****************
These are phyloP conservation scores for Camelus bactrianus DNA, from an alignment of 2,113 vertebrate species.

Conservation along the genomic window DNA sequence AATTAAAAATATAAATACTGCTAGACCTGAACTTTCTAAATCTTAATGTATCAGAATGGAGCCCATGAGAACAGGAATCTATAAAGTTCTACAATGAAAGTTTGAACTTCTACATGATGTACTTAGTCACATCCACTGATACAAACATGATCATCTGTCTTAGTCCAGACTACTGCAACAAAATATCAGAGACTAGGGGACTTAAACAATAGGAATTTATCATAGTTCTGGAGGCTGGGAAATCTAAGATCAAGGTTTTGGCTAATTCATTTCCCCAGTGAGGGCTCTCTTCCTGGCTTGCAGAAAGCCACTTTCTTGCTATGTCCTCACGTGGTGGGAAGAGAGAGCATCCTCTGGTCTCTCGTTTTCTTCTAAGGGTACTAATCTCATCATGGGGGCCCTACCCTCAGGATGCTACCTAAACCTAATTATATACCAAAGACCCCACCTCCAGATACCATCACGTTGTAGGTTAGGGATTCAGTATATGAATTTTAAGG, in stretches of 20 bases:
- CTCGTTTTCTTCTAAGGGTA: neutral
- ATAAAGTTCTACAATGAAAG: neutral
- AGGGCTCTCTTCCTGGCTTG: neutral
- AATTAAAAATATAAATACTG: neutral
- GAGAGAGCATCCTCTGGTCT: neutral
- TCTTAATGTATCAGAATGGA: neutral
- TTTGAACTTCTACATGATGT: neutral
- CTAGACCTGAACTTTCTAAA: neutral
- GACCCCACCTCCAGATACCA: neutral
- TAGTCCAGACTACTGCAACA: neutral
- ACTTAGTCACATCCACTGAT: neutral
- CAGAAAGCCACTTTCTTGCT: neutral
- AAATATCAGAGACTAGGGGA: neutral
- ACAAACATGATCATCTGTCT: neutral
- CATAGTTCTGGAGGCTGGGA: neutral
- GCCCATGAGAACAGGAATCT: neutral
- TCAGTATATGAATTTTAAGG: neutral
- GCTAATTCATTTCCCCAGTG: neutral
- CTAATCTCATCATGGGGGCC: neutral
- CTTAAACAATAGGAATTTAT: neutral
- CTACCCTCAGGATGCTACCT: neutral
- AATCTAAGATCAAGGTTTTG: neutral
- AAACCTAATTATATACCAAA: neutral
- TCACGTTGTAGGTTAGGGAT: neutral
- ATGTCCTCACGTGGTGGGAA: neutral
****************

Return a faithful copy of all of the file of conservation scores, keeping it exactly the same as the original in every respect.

These are phyloP conservation scores for Camelus bactrianus DNA, from an alignment of 2,113 vertebrate species.

Conservation along the genomic window DNA sequence AATTAAAAATATAAATACTGCTAGACCTGAACTTTCTAAATCTTAATGTATCAGAATGGAGCCCATGAGAACAGGAATCTATAAAGTTCTACAATGAAAGTTTGAACTTCTACATGATGTACTTAGTCACATCCACTGATACAAACATGATCATCTGTCTTAGTCCAGACTACTGCAACAAAATATCAGAGACTAGGGGACTTAAACAATAGGAATTTATCATAGTTCTGGAGGCTGGGAAATCTAAGATCAAGGTTTTGGCTAATTCATTTCCCCAGTGAGGGCTCTCTTCCTGGCTTGCAGAAAGCCACTTTCTTGCTATGTCCTCACGTGGTGGGAAGAGAGAGCATCCTCTGGTCTCTCGTTTTCTTCTAAGGGTACTAATCTCATCATGGGGGCCCTACCCTCAGGATGCTACCTAAACCTAATTATATACCAAAGACCCCACCTCCAGATACCATCACGTTGTAGGTTAGGGATTCAGTATATGAATTTTAAGG, in stretches of 20 bases:
- CTCGTTTTCTTCTAAGGGTA: neutral
- ATAAAGTTCTACAATGAAAG: neutral
- AGGGCTCTCTTCCTGGCTTG: neutral
- AATTAAAAATATAAATACTG: neutral
- GAGAGAGCATCCTCTGGTCT: neutral
- TCTTAATGTATCAGAATGGA: neutral
- TTTGAACTTCTACATGATGT: neutral
- CTAGACCTGAACTTTCTAAA: neutral
- GACCCCACCTCCAGATACCA: neutral
- TAGTCCAGACTACTGCAACA: neutral
- ACTTAGTCACATCCACTGAT: neutral
- CAGAAAGCCACTTTCTTGCT: neutral
- AAATATCAGAGACTAGGGGA: neutral
- ACAAACATGATCATCTGTCT: neutral
- CATAGTTCTGGAGGCTGGGA: neutral
- GCCCATGAGAACAGGAATCT: neutral
- TCAGTATATGAATTTTAAGG: neutral
- GCTAATTCATTTCCCCAGTG: neutral
- CTAATCTCATCATGGGGGCC: neutral
- CTTAAACAATAGGAATTTAT: neutral
- CTACCCTCAGGATGCTACCT: neutral
- AATCTAAGATCAAGGTTTTG: neutral
- AAACCTAATTATATACCAAA: neutral
- TCACGTTGTAGGTTAGGGAT: neutral
- ATGTCCTCACGTGGTGGGAA: neutral